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Sir David Attenborough FRS narrates Royal Society animated short feature on why we need biodiversity

11 October 2021

 

Sir David Attenborough FRS explores why we need biodiversity and what we must do now to protect it in an animated short feature from the Royal Society, available on YouTube and our Biodiversity page.

In a year in which nature and climate change is at the forefront, this visually stunning, five-minute animation introduces us to rich scenes of biodiversity contrasted with the devastating consequences of human impacts on our planet.

Vibrant coral reefs are bleached by warming temperatures, pristine waters are destroyed by plastic pollution and drought, and mighty beasts are consumed by humans to extinction. Attenborough says, despite the overwhelming benefits of a healthy planet, many human actions are destroying biodiversity.'

The value of nature is explored, with Attenborough giving examples of where ‘the natural world shelters and protects us’, including sloths covered in cancer-fighting fungi, microbes enriching our soil for crops, and mangroves shielding our coastlines from storm surges.

The globally renowned broadcaster and naturalist also speaks of nature’s ‘great spiritual and cultural value for human beings the world over’, highlighting the emotional ties humanity has to our planet and environment. One scene where the opulence of the natural world and its crucial role in preserving a healthy and functional planet is celebrated describes monkeys distributing seeds of tropical hardwood trees in their dung, leading to the planting of forests which absorb CO2 from the atmosphere.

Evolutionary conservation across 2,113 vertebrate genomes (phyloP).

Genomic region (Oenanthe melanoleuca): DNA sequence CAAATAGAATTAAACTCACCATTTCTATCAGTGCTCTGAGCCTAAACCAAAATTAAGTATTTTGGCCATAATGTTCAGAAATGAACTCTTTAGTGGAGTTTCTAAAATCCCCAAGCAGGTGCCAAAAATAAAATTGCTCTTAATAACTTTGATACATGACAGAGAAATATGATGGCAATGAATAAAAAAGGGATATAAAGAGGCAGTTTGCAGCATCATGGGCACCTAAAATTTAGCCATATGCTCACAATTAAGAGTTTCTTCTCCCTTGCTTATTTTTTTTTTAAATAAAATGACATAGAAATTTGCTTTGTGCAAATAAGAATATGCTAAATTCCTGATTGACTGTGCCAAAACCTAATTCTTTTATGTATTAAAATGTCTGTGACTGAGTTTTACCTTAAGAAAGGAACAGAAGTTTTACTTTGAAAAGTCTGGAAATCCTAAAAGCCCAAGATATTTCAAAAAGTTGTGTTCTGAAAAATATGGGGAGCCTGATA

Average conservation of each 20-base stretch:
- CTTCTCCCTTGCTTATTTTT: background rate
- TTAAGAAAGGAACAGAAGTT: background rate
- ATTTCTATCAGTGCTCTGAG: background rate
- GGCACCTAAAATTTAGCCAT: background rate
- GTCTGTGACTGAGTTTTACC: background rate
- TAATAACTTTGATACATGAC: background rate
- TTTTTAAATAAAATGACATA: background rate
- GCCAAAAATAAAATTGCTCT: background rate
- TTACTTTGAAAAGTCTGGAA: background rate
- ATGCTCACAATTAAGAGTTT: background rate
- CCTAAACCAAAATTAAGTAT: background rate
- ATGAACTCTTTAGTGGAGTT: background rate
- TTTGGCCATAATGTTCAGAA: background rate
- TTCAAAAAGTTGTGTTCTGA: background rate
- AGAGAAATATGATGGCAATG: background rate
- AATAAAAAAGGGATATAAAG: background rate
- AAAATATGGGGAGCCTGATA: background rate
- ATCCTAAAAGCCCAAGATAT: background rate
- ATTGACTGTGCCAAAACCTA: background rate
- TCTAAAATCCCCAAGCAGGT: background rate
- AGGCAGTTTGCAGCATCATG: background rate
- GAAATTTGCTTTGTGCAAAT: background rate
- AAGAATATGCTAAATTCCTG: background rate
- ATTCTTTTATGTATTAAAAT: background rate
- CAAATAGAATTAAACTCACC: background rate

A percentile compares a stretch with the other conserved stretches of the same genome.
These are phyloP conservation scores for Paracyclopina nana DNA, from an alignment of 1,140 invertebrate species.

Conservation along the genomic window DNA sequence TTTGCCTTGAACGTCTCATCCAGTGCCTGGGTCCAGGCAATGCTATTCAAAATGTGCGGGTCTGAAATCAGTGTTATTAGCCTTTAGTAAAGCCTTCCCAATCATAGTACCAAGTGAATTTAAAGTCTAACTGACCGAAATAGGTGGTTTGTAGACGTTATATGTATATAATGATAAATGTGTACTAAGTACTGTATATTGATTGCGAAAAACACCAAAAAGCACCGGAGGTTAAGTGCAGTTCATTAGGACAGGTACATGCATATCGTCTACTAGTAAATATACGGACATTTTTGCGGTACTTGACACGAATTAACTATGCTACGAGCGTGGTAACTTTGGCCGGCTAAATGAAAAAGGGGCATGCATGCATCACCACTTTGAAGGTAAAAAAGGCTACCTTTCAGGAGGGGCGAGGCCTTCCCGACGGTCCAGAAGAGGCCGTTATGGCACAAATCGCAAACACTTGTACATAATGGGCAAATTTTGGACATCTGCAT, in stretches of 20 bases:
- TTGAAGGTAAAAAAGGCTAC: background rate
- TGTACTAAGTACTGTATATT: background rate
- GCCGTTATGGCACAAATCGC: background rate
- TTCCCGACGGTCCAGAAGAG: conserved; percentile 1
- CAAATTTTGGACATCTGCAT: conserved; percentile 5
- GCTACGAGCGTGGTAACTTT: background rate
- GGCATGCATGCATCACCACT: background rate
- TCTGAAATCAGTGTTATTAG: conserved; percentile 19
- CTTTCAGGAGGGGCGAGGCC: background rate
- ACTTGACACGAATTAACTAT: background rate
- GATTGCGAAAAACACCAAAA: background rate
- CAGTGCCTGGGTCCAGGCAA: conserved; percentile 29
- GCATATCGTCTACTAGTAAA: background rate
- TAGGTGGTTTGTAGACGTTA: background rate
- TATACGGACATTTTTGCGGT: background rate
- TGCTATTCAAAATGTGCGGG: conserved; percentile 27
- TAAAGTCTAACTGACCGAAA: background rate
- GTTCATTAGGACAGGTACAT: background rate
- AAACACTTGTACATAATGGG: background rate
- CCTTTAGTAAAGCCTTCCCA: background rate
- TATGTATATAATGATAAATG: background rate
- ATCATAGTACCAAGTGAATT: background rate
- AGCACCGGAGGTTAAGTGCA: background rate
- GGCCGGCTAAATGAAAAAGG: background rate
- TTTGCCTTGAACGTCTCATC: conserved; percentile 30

In calling for action to tackle the worsening biodiversity crisis, Attenborough says that it is essential to integrate sustainability and economic development, ‘we must provide pathways for global development that work with, rather than against nature, and we need to give the communities affected a seat at the table.’ As world leaders gather for the UN Biodiversity and Climate Change Conferences (COP 15 and COP 26), and at the start of the UN Decade of the Ocean, this important message comes at a pivotal time for society.

As the film draws to a close, he delivers a message of hope and plea to us all to protect biodiversity and preserve our planet for future generations, The benefits provided by nature are indispensable for making human life both possible and worth living. We need all the riches of our living planet to help us live healthy happy lives long into the future.’

Professor Yadvinder Malhi CBE FRS, chair of the Royal Society biodiversity working group says, “In the lead up to the biodiversity and climate COPs, it has never been more important for people to understand their role as global citizens in protecting Earth’s rich and bountiful biodiversity and limiting climate change.

“We are thrilled that Sir David Attenborough is helping us to shine a spotlight on the urgent biodiversity crisis. This animated film brings the viewer on a journey of discovery of the riches of nature while highlighting the many human actions which contribute to destroying this essential biodiversity. We are called to take action to reduce our burden on the natural world and help preserve a biologically diverse planet long into the future.”

This short, animated feature was created by OOF Animation; directed and animated by Ana Stefaniak and Ignatz Johnson.

Alongside the animation, the Royal Society has published a Q&A of 16 common questions the public has about biodiversity. This toolkit aims to equip people with the knowledge they need to understand the consequences of humanity’s unchecked exploitation of the natural world and play their part in protecting biodiversity.

For further information about the Society’s biodiversity work, see our series of essays from leading biodiversity researchers; our briefing exploring what can be done to solve the climate change and biodiversity crises together; our research priorities (PDF) in climate change and biodiversity science; and our classroom biodiversity resources.

Visually stunning, five-minute animation introduces rich scenes of biodiversity contrasted with the devastating consequences of human impacts on our planet

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